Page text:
The History of Jane Doe, by Michael Belanger
It’s hard to find a 2018 book that sounds more perfect for fans of John Green than this one about a history-loving boy named Ray who’s obsessed with the new girl in town, whom we’ll just call Jane Doe. He’s dying to learn everything there is to know about her, to file the facts of her away the same way he’s done with his hometown of Burgerville forever. She’s a tough nut to crack, but Ray persists, until a romance blossoms between them and he’s sure he finally knows her. But does he? Or is he doomed for heartache?

What You Left Me, by Bridget Morrissey
Four years of high school failed to ever bring Martin and Petra together, but then one fateful graduation does it, and things just click. But what should’ve been the first step in a perfect future is stopped in its tracks by a car accident that puts Martin in a coma. Their connection, though, is real enough that Martin starts to visit Petra in her dreams, and in his friends’ dreams too. While they wait for him to wake up, they bond in the hospital, over Martin’s visits and more. But it’s a secret of Petra’s that may hold the key to his waking up.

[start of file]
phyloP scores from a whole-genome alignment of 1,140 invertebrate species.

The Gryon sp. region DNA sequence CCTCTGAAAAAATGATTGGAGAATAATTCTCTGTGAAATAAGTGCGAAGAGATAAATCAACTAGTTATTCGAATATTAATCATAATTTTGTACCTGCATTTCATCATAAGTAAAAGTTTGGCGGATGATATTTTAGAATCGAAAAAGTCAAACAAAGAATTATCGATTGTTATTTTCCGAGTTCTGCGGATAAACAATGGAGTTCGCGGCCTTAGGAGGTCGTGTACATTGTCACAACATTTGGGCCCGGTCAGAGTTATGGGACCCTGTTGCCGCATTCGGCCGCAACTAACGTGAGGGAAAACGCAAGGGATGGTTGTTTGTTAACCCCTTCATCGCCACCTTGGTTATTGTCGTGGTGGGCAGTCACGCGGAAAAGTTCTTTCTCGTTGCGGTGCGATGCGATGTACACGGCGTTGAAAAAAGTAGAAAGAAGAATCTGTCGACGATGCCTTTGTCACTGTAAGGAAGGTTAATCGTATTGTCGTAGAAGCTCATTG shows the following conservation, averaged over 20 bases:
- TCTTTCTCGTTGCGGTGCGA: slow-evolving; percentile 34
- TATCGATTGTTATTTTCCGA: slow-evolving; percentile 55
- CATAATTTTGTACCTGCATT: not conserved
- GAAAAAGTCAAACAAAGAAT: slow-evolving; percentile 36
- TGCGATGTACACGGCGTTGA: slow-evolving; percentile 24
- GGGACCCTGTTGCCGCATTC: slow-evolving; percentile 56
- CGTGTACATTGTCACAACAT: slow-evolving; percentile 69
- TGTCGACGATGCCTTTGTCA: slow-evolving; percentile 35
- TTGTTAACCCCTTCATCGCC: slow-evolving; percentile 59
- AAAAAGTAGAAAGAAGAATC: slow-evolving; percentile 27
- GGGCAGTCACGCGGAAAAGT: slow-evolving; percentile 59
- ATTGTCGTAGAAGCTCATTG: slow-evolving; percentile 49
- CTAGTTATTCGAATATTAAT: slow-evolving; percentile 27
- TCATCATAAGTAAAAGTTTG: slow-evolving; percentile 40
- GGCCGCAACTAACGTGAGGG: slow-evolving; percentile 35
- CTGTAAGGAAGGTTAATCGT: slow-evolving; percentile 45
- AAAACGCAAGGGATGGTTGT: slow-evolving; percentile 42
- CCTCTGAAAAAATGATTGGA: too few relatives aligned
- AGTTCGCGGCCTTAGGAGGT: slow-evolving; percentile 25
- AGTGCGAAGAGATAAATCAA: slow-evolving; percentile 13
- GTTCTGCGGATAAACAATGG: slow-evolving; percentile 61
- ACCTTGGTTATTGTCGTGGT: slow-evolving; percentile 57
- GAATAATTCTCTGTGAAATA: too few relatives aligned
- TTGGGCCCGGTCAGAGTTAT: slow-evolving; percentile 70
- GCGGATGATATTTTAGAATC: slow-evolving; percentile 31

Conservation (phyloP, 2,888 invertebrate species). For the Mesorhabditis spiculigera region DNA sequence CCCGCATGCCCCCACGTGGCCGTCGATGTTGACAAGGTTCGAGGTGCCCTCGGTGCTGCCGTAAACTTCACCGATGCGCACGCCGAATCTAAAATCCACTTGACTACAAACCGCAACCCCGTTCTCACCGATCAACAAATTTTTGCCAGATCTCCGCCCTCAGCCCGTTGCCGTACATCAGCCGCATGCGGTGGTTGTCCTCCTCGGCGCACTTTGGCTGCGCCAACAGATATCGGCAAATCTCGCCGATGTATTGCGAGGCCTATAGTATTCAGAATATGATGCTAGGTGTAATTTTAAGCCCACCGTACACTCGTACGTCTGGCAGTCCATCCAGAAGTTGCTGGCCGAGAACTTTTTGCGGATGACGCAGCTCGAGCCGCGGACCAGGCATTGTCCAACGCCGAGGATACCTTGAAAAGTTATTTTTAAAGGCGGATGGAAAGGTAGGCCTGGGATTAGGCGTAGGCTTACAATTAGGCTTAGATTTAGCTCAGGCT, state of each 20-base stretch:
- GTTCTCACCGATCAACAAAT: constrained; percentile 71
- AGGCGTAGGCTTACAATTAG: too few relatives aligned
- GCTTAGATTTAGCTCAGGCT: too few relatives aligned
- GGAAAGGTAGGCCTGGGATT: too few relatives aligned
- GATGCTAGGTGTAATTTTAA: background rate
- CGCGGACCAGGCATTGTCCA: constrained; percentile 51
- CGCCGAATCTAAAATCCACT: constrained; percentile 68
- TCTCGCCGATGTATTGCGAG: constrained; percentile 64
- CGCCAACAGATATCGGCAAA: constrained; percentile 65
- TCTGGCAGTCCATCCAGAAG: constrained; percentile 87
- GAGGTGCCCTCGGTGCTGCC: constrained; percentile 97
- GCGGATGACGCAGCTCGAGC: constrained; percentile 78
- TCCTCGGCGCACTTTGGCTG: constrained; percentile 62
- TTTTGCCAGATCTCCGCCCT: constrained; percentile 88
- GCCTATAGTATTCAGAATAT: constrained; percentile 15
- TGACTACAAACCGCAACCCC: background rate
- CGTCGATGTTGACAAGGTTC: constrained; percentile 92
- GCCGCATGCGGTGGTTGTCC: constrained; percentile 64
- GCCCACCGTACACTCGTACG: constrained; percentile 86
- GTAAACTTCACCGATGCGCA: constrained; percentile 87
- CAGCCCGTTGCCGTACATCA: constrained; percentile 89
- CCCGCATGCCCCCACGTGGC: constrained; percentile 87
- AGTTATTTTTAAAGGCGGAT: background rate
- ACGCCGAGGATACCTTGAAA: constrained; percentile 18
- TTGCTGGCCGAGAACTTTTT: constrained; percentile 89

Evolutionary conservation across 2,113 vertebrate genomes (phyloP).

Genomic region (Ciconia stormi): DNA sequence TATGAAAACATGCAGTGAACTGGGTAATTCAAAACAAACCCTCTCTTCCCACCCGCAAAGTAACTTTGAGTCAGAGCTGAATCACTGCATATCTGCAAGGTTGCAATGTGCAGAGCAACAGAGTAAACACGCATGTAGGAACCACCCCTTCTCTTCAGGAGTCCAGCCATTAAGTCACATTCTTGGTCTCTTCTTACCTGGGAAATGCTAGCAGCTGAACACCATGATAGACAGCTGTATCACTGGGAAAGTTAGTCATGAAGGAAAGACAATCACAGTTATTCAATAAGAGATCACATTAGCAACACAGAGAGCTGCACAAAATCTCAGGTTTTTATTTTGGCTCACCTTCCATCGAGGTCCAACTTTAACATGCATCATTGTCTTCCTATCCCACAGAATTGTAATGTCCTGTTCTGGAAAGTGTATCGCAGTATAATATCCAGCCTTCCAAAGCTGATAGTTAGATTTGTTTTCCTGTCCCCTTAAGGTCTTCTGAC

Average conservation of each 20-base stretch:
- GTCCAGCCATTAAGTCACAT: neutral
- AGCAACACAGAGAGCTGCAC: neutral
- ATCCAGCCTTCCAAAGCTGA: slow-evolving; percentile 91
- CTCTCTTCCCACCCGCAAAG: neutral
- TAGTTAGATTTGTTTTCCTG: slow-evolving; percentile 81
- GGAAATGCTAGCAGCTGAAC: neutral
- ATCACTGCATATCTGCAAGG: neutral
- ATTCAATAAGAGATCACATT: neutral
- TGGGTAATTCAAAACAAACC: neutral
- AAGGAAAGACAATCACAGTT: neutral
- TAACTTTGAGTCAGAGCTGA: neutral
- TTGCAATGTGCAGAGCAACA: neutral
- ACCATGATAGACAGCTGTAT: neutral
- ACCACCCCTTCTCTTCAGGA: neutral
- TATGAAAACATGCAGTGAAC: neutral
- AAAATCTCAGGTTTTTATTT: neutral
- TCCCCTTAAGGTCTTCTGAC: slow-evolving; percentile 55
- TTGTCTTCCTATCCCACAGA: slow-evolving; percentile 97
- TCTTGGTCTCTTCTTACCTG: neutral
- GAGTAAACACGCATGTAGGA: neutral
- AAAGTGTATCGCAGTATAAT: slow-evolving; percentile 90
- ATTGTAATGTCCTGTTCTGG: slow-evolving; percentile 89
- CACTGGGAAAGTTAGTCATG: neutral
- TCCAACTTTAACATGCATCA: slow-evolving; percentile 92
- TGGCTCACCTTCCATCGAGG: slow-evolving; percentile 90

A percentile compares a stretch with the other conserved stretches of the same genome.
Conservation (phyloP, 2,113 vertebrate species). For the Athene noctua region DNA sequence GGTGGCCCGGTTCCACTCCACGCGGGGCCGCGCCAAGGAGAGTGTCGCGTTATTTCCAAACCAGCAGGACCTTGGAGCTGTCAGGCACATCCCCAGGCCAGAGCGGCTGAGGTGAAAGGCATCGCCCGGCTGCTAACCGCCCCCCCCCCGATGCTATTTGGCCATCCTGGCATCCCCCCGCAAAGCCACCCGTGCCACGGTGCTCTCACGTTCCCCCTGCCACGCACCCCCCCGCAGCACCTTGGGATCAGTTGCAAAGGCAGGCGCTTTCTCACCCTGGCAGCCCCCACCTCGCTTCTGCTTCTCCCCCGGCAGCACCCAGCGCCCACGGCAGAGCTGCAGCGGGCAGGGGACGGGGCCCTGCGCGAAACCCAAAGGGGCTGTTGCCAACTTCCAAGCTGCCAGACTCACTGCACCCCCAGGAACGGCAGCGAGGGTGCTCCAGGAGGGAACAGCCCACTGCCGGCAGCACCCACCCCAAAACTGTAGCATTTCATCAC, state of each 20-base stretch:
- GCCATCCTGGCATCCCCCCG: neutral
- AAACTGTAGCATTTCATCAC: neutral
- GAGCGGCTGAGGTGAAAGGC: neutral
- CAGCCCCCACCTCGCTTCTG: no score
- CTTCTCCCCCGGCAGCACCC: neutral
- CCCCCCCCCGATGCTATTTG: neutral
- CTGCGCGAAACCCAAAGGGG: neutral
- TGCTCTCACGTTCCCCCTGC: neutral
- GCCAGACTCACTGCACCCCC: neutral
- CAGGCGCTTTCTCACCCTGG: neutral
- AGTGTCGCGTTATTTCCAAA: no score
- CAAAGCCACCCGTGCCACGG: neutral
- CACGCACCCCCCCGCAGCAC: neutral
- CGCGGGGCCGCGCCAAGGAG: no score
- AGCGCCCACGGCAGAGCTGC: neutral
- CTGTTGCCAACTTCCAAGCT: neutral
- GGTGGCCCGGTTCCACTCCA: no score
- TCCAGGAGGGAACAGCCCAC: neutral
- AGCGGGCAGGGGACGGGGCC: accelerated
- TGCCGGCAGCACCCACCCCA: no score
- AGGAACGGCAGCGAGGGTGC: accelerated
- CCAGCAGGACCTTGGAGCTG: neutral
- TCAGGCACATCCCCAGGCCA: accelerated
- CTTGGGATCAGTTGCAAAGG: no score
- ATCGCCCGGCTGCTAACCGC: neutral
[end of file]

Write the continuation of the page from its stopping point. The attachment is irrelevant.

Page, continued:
Smoke in the Sun, by Renée Ahdieh
The sequel to the New York Times–bestselling Flame in the Mist revisits Mariko as she has no choice but to put herself in grave danger in order to rescue Okami after his arrest in the Jukai forest. With a few well-placed lies intimating the Black Clan took her against her will, she uses her position as Raiden’s fiancé to spy within Heian Castle and uncover who might have wanted her killed. While everyone else sees a young girl deeply involved in her own wedding planning, Mariko digs deeper and deeper into the castle’s secrets. But it’s a more tangled web than she imagined, and the more she learns, the greater the threat to her, Okami, and the entire empire at large.